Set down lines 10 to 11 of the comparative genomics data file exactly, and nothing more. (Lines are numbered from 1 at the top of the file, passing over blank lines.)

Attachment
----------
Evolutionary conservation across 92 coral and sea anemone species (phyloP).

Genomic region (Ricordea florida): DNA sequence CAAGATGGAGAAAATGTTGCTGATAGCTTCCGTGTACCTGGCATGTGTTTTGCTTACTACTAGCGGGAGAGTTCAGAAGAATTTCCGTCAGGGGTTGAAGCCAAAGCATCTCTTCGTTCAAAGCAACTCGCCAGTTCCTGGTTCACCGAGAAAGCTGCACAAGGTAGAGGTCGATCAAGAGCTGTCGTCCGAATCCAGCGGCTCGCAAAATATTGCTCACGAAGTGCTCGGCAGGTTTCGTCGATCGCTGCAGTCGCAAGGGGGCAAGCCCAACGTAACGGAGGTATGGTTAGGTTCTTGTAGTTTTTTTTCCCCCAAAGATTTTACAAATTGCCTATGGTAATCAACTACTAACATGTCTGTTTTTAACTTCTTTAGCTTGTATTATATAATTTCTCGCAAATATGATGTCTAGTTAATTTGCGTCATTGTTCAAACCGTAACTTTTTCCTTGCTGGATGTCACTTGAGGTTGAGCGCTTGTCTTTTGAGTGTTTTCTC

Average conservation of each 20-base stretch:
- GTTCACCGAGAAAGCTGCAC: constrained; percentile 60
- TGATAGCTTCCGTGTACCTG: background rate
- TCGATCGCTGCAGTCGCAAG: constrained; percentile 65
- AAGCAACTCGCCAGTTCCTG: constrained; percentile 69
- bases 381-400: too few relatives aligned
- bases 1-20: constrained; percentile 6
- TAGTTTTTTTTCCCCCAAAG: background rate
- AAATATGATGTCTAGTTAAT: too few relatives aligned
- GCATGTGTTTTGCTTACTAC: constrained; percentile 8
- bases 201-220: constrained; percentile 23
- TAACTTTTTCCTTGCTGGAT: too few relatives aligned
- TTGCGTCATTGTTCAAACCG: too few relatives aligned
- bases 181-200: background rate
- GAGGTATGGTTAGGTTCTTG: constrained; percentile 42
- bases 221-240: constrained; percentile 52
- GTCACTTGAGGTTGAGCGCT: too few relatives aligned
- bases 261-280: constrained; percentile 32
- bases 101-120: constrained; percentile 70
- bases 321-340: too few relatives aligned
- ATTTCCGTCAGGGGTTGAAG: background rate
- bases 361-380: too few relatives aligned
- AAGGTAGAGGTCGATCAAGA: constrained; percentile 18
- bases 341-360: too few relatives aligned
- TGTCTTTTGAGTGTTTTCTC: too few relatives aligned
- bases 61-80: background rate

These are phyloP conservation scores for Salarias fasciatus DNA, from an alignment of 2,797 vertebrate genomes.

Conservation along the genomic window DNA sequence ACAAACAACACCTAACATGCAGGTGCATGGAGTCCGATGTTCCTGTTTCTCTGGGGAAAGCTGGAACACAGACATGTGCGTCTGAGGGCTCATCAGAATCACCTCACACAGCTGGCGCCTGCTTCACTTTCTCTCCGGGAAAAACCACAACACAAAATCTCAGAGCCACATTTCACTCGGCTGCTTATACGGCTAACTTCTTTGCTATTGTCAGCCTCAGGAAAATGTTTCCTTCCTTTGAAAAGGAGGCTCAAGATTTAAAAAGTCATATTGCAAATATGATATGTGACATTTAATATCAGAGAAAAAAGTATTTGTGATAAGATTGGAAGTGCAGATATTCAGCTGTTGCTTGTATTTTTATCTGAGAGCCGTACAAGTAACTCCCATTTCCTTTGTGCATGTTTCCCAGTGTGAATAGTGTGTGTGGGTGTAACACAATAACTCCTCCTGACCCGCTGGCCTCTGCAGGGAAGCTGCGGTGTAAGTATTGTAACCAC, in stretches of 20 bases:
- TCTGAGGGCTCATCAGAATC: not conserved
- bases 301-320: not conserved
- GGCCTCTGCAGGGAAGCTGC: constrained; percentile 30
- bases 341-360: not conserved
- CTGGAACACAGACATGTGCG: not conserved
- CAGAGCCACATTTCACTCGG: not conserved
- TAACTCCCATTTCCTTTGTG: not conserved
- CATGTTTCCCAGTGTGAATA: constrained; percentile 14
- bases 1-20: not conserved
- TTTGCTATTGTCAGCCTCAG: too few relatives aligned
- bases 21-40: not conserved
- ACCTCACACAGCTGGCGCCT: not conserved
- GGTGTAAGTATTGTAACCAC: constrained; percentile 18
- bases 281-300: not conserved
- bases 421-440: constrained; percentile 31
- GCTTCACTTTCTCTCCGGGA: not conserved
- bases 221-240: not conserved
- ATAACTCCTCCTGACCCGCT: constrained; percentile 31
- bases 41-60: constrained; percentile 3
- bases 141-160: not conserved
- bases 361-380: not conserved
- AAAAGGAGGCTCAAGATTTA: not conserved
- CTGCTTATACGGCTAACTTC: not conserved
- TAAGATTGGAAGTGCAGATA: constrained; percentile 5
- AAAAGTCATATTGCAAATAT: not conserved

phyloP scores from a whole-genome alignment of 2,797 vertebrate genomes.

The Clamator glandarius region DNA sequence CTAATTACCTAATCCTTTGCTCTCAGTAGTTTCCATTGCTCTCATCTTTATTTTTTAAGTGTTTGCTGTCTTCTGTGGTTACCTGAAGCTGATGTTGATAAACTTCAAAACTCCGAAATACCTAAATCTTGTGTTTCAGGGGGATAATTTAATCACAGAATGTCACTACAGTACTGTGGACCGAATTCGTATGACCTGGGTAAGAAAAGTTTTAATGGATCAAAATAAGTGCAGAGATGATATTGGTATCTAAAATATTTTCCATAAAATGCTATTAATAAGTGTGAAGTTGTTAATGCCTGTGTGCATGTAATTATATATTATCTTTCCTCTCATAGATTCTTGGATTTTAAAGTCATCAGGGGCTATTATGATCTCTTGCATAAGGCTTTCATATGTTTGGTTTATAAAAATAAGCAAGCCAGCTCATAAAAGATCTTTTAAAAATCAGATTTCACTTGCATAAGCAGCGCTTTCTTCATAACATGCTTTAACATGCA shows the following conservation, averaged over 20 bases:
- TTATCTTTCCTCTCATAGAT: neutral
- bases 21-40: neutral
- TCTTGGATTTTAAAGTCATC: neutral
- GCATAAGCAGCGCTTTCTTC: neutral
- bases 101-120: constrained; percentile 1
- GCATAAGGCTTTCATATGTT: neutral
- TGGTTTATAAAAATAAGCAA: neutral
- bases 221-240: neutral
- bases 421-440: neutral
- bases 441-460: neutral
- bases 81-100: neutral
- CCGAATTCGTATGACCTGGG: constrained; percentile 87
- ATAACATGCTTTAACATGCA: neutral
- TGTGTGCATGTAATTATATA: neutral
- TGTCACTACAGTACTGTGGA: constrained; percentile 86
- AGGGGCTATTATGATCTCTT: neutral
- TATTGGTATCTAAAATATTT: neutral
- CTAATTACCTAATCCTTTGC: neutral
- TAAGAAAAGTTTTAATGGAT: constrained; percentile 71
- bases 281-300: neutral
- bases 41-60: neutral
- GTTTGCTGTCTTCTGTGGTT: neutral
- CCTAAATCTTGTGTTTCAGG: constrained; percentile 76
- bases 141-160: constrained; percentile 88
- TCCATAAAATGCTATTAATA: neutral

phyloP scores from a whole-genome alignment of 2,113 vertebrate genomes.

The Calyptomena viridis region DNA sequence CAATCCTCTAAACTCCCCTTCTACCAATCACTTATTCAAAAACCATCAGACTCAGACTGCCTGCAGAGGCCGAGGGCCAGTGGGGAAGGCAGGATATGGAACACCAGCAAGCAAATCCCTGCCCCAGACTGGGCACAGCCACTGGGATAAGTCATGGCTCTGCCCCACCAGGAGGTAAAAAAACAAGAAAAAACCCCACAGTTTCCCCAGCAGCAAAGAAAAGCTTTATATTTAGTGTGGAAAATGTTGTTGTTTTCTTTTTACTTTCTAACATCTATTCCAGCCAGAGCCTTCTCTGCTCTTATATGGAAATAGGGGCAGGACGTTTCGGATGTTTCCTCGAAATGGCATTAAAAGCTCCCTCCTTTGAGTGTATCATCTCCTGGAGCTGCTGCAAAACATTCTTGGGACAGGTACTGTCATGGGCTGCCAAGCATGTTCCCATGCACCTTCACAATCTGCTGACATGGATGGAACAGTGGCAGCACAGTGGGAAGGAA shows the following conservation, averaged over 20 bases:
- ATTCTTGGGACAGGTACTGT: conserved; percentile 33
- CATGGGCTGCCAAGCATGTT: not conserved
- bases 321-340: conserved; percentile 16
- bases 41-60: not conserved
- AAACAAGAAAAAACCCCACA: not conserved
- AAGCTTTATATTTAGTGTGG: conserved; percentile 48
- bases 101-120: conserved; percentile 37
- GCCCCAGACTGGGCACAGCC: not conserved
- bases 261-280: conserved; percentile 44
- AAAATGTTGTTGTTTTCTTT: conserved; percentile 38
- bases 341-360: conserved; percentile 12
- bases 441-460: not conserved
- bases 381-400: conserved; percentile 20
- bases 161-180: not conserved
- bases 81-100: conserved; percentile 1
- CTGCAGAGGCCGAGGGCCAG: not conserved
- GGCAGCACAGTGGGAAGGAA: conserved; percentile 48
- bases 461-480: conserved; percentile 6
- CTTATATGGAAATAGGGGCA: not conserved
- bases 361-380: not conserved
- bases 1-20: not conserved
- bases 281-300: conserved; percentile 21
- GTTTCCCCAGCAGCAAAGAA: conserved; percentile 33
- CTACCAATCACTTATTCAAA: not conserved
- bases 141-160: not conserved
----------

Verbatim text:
- TAGTTTTTTTTCCCCCAAAG: background rate
- AAATATGATGTCTAGTTAAT: too few relatives aligned